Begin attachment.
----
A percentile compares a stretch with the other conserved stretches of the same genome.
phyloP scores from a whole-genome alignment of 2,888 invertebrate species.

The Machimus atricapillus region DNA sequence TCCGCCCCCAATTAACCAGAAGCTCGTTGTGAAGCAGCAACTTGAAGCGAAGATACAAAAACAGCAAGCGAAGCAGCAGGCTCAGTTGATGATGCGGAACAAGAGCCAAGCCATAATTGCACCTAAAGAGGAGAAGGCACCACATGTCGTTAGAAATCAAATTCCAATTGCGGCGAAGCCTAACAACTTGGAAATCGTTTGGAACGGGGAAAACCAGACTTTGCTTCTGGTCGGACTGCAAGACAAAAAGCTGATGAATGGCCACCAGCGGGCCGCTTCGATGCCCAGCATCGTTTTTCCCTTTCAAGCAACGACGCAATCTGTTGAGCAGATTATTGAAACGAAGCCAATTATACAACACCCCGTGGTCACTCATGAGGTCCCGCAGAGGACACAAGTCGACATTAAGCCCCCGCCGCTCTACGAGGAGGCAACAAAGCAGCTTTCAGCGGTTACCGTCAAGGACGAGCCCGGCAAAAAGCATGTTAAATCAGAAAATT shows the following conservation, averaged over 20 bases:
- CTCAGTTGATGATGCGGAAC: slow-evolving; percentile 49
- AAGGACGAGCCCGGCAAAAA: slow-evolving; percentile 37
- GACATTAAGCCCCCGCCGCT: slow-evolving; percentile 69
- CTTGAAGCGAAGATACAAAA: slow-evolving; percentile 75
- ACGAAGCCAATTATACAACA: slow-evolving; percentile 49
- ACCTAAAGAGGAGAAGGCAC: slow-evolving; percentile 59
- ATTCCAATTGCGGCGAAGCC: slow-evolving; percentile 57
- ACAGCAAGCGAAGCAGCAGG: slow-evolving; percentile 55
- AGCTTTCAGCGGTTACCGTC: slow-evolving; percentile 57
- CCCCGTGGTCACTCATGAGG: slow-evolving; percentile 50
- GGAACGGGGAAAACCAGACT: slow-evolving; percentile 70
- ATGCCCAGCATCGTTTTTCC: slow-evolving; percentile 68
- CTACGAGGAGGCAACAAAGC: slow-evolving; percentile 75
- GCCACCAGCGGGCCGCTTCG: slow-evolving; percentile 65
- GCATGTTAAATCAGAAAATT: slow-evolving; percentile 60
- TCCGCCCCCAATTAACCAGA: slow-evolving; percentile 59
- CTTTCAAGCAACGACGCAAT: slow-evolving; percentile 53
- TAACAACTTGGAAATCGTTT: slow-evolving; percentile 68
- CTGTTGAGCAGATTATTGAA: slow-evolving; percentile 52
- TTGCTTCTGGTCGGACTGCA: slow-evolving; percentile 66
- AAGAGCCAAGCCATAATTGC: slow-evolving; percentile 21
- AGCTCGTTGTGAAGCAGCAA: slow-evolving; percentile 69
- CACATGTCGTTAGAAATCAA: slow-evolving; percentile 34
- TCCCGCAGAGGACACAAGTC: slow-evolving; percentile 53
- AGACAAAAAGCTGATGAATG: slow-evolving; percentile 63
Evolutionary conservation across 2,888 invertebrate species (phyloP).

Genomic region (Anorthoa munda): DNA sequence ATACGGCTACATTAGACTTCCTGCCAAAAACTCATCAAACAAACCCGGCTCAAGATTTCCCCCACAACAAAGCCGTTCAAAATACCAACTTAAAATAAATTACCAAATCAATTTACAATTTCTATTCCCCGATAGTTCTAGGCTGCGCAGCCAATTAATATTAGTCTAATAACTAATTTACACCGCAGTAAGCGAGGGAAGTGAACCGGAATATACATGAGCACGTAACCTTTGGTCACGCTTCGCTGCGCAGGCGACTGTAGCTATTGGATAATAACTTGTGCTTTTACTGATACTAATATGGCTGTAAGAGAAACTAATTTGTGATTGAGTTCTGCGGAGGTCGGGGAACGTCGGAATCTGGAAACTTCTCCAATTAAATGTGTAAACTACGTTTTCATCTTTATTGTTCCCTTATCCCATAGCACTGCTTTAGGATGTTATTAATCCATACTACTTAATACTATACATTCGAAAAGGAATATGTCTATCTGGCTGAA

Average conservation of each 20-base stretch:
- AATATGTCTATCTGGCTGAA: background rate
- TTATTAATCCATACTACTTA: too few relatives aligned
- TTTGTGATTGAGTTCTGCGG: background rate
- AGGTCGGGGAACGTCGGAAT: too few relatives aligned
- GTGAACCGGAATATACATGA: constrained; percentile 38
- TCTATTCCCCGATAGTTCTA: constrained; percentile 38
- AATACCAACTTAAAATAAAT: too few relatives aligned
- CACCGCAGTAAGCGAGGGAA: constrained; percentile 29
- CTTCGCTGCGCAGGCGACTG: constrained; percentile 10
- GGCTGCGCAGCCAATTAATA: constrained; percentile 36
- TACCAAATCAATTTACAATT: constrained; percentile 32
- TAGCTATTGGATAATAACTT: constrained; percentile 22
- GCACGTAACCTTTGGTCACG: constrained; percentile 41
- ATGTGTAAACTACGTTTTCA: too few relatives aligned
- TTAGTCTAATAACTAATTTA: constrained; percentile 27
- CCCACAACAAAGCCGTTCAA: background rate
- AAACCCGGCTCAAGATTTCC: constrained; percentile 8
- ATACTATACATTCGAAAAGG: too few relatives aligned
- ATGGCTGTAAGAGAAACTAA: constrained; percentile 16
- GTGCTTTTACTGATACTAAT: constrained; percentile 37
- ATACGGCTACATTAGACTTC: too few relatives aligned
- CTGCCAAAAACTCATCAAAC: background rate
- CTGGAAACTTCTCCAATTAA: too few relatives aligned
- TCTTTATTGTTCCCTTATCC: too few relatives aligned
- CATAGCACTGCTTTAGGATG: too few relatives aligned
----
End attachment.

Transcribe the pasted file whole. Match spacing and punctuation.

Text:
A percentile compares a stretch with the other conserved stretches of the same genome.
phyloP scores from a whole-genome alignment of 2,888 invertebrate species.

The Machimus atricapillus region DNA sequence TCCGCCCCCAATTAACCAGAAGCTCGTTGTGAAGCAGCAACTTGAAGCGAAGATACAAAAACAGCAAGCGAAGCAGCAGGCTCAGTTGATGATGCGGAACAAGAGCCAAGCCATAATTGCACCTAAAGAGGAGAAGGCACCACATGTCGTTAGAAATCAAATTCCAATTGCGGCGAAGCCTAACAACTTGGAAATCGTTTGGAACGGGGAAAACCAGACTTTGCTTCTGGTCGGACTGCAAGACAAAAAGCTGATGAATGGCCACCAGCGGGCCGCTTCGATGCCCAGCATCGTTTTTCCCTTTCAAGCAACGACGCAATCTGTTGAGCAGATTATTGAAACGAAGCCAATTATACAACACCCCGTGGTCACTCATGAGGTCCCGCAGAGGACACAAGTCGACATTAAGCCCCCGCCGCTCTACGAGGAGGCAACAAAGCAGCTTTCAGCGGTTACCGTCAAGGACGAGCCCGGCAAAAAGCATGTTAAATCAGAAAATT shows the following conservation, averaged over 20 bases:
- CTCAGTTGATGATGCGGAAC: slow-evolving; percentile 49
- AAGGACGAGCCCGGCAAAAA: slow-evolving; percentile 37
- GACATTAAGCCCCCGCCGCT: slow-evolving; percentile 69
- CTTGAAGCGAAGATACAAAA: slow-evolving; percentile 75
- ACGAAGCCAATTATACAACA: slow-evolving; percentile 49
- ACCTAAAGAGGAGAAGGCAC: slow-evolving; percentile 59
- ATTCCAATTGCGGCGAAGCC: slow-evolving; percentile 57
- ACAGCAAGCGAAGCAGCAGG: slow-evolving; percentile 55
- AGCTTTCAGCGGTTACCGTC: slow-evolving; percentile 57
- CCCCGTGGTCACTCATGAGG: slow-evolving; percentile 50
- GGAACGGGGAAAACCAGACT: slow-evolving; percentile 70
- ATGCCCAGCATCGTTTTTCC: slow-evolving; percentile 68
- CTACGAGGAGGCAACAAAGC: slow-evolving; percentile 75
- GCCACCAGCGGGCCGCTTCG: slow-evolving; percentile 65
- GCATGTTAAATCAGAAAATT: slow-evolving; percentile 60
- TCCGCCCCCAATTAACCAGA: slow-evolving; percentile 59
- CTTTCAAGCAACGACGCAAT: slow-evolving; percentile 53
- TAACAACTTGGAAATCGTTT: slow-evolving; percentile 68
- CTGTTGAGCAGATTATTGAA: slow-evolving; percentile 52
- TTGCTTCTGGTCGGACTGCA: slow-evolving; percentile 66
- AAGAGCCAAGCCATAATTGC: slow-evolving; percentile 21
- AGCTCGTTGTGAAGCAGCAA: slow-evolving; percentile 69
- CACATGTCGTTAGAAATCAA: slow-evolving; percentile 34
- TCCCGCAGAGGACACAAGTC: slow-evolving; percentile 53
- AGACAAAAAGCTGATGAATG: slow-evolving; percentile 63
Evolutionary conservation across 2,888 invertebrate species (phyloP).

Genomic region (Anorthoa munda): DNA sequence ATACGGCTACATTAGACTTCCTGCCAAAAACTCATCAAACAAACCCGGCTCAAGATTTCCCCCACAACAAAGCCGTTCAAAATACCAACTTAAAATAAATTACCAAATCAATTTACAATTTCTATTCCCCGATAGTTCTAGGCTGCGCAGCCAATTAATATTAGTCTAATAACTAATTTACACCGCAGTAAGCGAGGGAAGTGAACCGGAATATACATGAGCACGTAACCTTTGGTCACGCTTCGCTGCGCAGGCGACTGTAGCTATTGGATAATAACTTGTGCTTTTACTGATACTAATATGGCTGTAAGAGAAACTAATTTGTGATTGAGTTCTGCGGAGGTCGGGGAACGTCGGAATCTGGAAACTTCTCCAATTAAATGTGTAAACTACGTTTTCATCTTTATTGTTCCCTTATCCCATAGCACTGCTTTAGGATGTTATTAATCCATACTACTTAATACTATACATTCGAAAAGGAATATGTCTATCTGGCTGAA

Average conservation of each 20-base stretch:
- AATATGTCTATCTGGCTGAA: background rate
- TTATTAATCCATACTACTTA: too few relatives aligned
- TTTGTGATTGAGTTCTGCGG: background rate
- AGGTCGGGGAACGTCGGAAT: too few relatives aligned
- GTGAACCGGAATATACATGA: constrained; percentile 38
- TCTATTCCCCGATAGTTCTA: constrained; percentile 38
- AATACCAACTTAAAATAAAT: too few relatives aligned
- CACCGCAGTAAGCGAGGGAA: constrained; percentile 29
- CTTCGCTGCGCAGGCGACTG: constrained; percentile 10
- GGCTGCGCAGCCAATTAATA: constrained; percentile 36
- TACCAAATCAATTTACAATT: constrained; percentile 32
- TAGCTATTGGATAATAACTT: constrained; percentile 22
- GCACGTAACCTTTGGTCACG: constrained; percentile 41
- ATGTGTAAACTACGTTTTCA: too few relatives aligned
- TTAGTCTAATAACTAATTTA: constrained; percentile 27
- CCCACAACAAAGCCGTTCAA: background rate
- AAACCCGGCTCAAGATTTCC: constrained; percentile 8
- ATACTATACATTCGAAAAGG: too few relatives aligned
- ATGGCTGTAAGAGAAACTAA: constrained; percentile 16
- GTGCTTTTACTGATACTAAT: constrained; percentile 37
- ATACGGCTACATTAGACTTC: too few relatives aligned
- CTGCCAAAAACTCATCAAAC: background rate
- CTGGAAACTTCTCCAATTAA: too few relatives aligned
- TCTTTATTGTTCCCTTATCC: too few relatives aligned
- CATAGCACTGCTTTAGGATG: too few relatives aligned